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History and Research priorities

The elements from which the Institute of Oriental Studies has grown date back to 1769 when the translator and interpreter of Kazan Admiralty Sagit Khalfin (1732-1785) started teaching the Tatar language in the first classical school (gymnasium) of Kazan. His grandson Ibrahim Khalfin (1778-1829), a renown Tatar scholar and educator, became the first lecturer of Tatar in the newly founded Kazan University which opened its doors in 1804-1805.

Another noted scholar, M.N.Fren (1782-1851) who taught Arabic and Persian languages in the years 1807-1817, made an important contributions to the research development in the fields of Arabic Philology, Archaeology and Paleogeography, thus laying the foundations of Arabic Studies in Russia.

It was during N.I. Lobachevsky's rectorship (1827-1846) that Kazan School of Orientalistics reached its prime. In 1828 two new separate departments: of Tatar & Turkish and of Arabic & Persian were established, headed by Professor A.K. Kasem-bek (1802-1870) and Professor F.I. Erdman (1773-1863), respectively.

In 1833 O.M. Kovalevsky, the ethnographer and prolific writer, became the holder of the first, in Russia and in Europe, chair of Mongol Language & Studies, which made Kazan the leading research centre in this field. Four years later, in 1832, Professor D.P. Sivillov, author of General History of China, took the chair in the department of Chinese Language, also the first in Russia. The departments of Armenian, headed by S.I.Nazariants, and of Sanskrit, headed by P.Ya. Petrov, completed the organizational structure of the Division of Oriental Studies.

The research interests of Kazan orientalists were focused on the problems of history, literature and legislative features of Turkic peoples. A.K. Kazem-bek, I.N. Berezin and O.M. Kovalevsky had their works published in European academic journals and gained international acclaim. Textbooks written by Kazan scholars helped Austrian, German and French students to learn Oriental languages.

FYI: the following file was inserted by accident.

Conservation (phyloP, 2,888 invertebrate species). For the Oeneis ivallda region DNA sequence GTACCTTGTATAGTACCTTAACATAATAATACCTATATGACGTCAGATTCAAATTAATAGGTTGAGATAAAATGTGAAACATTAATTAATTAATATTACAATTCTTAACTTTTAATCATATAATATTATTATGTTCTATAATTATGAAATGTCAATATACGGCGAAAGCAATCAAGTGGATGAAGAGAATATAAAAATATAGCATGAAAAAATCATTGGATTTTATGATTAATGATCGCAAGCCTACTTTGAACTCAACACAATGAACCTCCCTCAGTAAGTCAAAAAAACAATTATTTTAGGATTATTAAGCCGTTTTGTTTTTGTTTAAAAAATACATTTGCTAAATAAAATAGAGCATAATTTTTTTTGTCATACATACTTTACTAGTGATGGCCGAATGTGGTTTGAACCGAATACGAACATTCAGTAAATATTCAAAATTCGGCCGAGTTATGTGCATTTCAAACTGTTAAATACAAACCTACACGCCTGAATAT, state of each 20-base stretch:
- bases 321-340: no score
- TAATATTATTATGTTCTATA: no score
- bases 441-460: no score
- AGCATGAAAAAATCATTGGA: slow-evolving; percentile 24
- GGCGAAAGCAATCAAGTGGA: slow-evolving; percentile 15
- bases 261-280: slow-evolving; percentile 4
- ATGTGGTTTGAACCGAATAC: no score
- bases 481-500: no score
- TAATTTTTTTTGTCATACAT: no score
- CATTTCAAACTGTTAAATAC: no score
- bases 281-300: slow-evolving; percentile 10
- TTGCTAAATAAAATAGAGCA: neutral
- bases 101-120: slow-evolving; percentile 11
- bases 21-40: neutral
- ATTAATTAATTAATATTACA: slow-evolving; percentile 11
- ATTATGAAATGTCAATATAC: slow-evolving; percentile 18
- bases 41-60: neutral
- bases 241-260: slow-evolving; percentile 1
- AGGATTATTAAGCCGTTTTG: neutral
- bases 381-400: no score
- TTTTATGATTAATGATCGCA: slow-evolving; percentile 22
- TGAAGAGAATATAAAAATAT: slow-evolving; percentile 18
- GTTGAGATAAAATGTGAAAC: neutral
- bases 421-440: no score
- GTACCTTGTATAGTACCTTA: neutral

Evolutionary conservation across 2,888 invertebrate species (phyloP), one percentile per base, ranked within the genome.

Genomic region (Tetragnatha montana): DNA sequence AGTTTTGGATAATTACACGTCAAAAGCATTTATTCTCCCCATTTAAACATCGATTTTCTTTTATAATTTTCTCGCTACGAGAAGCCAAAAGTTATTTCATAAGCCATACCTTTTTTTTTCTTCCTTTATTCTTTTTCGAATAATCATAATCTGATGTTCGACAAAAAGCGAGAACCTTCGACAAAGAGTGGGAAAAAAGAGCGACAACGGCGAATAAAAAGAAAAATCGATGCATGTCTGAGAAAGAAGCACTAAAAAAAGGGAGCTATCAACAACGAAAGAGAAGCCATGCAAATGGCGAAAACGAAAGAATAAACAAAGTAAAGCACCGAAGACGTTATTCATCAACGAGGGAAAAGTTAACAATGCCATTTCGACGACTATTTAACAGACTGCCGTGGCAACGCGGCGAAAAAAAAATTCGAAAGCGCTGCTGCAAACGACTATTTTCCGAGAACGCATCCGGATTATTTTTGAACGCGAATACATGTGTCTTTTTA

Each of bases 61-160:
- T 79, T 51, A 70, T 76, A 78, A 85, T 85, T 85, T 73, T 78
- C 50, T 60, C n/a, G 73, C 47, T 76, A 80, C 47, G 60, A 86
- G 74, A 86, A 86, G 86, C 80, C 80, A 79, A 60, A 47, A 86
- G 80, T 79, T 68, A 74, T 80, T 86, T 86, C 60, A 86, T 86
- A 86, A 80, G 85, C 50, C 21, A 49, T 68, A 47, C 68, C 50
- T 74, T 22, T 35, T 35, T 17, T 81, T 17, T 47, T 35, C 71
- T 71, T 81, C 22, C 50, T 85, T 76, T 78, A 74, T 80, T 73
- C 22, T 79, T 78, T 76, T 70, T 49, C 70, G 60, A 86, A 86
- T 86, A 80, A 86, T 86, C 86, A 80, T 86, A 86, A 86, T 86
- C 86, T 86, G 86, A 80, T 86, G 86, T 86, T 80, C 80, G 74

In November, 1851, on the edict of Nickolai I, the Institute of Asia was established in Saint-Petersburg and some of the leading professors were transformed there.

The idea of restoration of the Oriental Studies in Kazan State University has always been alive and in the 1950's teaching Arabic and Persian found its place in the curriculum of the Tatar Language and Literature Department in the Faculty of Philology. In 1990 the Department of Oriental Studies was set up when a distinguished turkologist, Professor D.M.Tumasheva, became its head.

Finally, on the 27-th of April in 2000, the Academic Board of KSU passed a resolution to found a new academic subdivision, the Institute of Oriental Studies. Professor D.G. Zainullin was appointed to head the new formation.

Professor D.G. Zainullin regards it as a basic task to restore, preserve and further develop the Oriental Studies in Kazan. The interaction of Oriental languages with Tatar and other Turkic languages in terms of historical and cultural aspects is the major theme of research for the Institute scholars. The Institute also participates in programs with other academic schools, namely: the Institute of Oriental Studies of the Russian Academy of Science and the Institute of Asia and Africa at Moscow State University. It has become a great tradition for professors from these institutions to come to Kazan to deliver lectures on different issues of their research.

Besides providing excellent research facilities, the Institute is also engaged in teaching. The departments of Oriental Languages, of Turkology, and of History & Culture of the Oriental countries prepare undergraduate and postgraduate students for degrees in Philology and Oriental Studies. The University Library and the Minor Oriental Literature Library provide students and researchers with invaluable collections of books and manuscripts. As a result, students make notable contributions to much original research carried out at the Institute.

 

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